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Close these 5 skills gaps to become a more marketable marketer

Close these 5 skills gaps to become a more marketable marketer

Modern marketing is as much an art as it is a science, and as the business of marketing evolves at a breakneck pace, striking this balance will become even more critical for success. In order to remain relevant, marketers must make it a priority to stay on the cutting edge of strategy, technique, tactics and technology.

In fact, great marketers embody perhaps one of the most diverse skill sets of any career, including a penchant for human psychology, statistics and creativity, as well as killer organization and time management skills. Agility, along with a knack for staying one step ahead of your customers’ expectations and competitors, also helps tremendously.

If you’re not quite where you want or need to be, it might be time to brush up on some crucial skills to take your career to the next level. Closing these five skills gaps can help maximise your marketability as a marketer.

1. Tech tool savvy

Literally thousands of new marketing technologies have emerged over the last few years. In 2014, ChiefMarTec.com documented just under 950 solutions, a number that nearly doubled a year later, and then more than doubled AGAIN to a mind-boggling 3,874 tools just a year ago. Some of these have tremendous value. Others are mere novelties. The problem, of course, is how to know the difference—cutting through the clutter to figure out which new tool in the crop of thousands can actually impact ROI. Moving forward, the top categories worth getting to know and paying the most attention to are: work management, sales automation, social media and monitoring, display/programmatic advertising, marketing automation and content marketing.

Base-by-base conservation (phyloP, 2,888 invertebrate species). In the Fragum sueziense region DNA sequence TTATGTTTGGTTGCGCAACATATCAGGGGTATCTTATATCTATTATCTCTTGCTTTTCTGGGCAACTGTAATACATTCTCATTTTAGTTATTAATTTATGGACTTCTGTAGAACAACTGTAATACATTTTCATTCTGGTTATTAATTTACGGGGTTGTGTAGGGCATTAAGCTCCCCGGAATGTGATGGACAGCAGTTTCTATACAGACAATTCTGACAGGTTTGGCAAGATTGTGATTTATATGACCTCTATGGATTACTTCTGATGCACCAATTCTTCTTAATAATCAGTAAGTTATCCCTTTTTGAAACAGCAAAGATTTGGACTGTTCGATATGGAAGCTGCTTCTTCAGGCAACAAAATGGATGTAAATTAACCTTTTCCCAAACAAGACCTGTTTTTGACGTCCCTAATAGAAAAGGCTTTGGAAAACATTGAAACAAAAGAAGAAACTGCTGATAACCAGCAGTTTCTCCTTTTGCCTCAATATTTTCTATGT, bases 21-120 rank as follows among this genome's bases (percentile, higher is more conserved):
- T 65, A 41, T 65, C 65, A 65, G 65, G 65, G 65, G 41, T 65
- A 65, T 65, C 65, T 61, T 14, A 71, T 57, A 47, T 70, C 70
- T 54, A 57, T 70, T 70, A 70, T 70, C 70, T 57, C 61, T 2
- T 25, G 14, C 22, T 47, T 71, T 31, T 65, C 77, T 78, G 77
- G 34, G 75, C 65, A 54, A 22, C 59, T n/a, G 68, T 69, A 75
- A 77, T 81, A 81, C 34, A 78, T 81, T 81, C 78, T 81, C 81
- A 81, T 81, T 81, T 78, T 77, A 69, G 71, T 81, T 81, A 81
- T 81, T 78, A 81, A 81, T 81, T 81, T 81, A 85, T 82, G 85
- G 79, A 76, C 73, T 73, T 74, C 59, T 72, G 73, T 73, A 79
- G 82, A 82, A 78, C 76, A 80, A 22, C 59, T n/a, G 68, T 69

2. A mobile-centric approach

Mobile is becoming the most important channel for reaching audiences of all ages. In the UK, 72 percent of consumers use a smartphone, compared to only 53 percent who have desktop computers, and for retail websites, mobile traffic has overtaken desktop traffic for the first time ever. It’s safe to say we’re firmly in the mobile-first era, and designing programs and campaigns that “work for” mobile simply isn’t enough. Marketers must make mobile their primary focus, tailoring messages and campaigns for this personalised channel where their customers live.

3. Agile project management

Once exclusively the domain of software development, Agile methodologies are seeing rapid adoption outside of IT. Why? Agile enables rapid turn-around thanks to its short “sprint” approach to tackling projects, and it allows teams to change course quickly as needed. It also allows everyone—including stakeholders—greater visibility into progress and productivity. But, many marketers lack the knowledge, education and training about Agile to take advantage of these benefits. Even if you don’t adopt Agile for your team, it’s likely that some of your collaborators, such as content writers, creative services, etc., will. Getting up to speed with the concept and adopting even some of the techniques can give you a competitive advantage.

4. Personalisation

Today’s discerning consumers expect each and every interaction with a brand to be personalised for their specific interests, needs and requests (thanks to Netflix and Amazon for setting the bar so high). But, despite the expectation, 80 percent of marketers admit they’re failing at personalisation. In order to keep pace, marketers must make personalisation a key part of their strategy across every channel and customer touchpoint.

5. Influencer marketing

So far, we’ve covered digital skills, but here’s one that’s decidedly analogue: partnering with real-world influencers, thought leaders and trendsetters can be a very effective marketing strategy to build organic audience engagement. Similar to the way the paid spokesperson of the TV advertising heyday influenced audiences, building relationships with bloggers, researchers and social media activists can dramatically increase engagement, traffic, content and market share. Learning how to approach these individuals and leverage those relationships thoughtfully and for mutual benefit is a must-have skill for modern marketers.

The business of marketing moves at such a rapid pace, it’s sometimes hard to predict exactly what will be The Next Big Thing that sets the new industry standard. This is what makes it hard for marketers to keep up and not waste time chasing fads that fizzle out quickly. All indications point to these five skills already building momentum to become some of the most in-demand over the next five years or so.

If marketing is all about staying one step ahead, the smart money is on these tools and tactics. And, that means now is the time to invest in yourself to acquire the education and training to master these skills and maximise your marketability as a marketer.

Jada Balster, Marketing Director, Workfront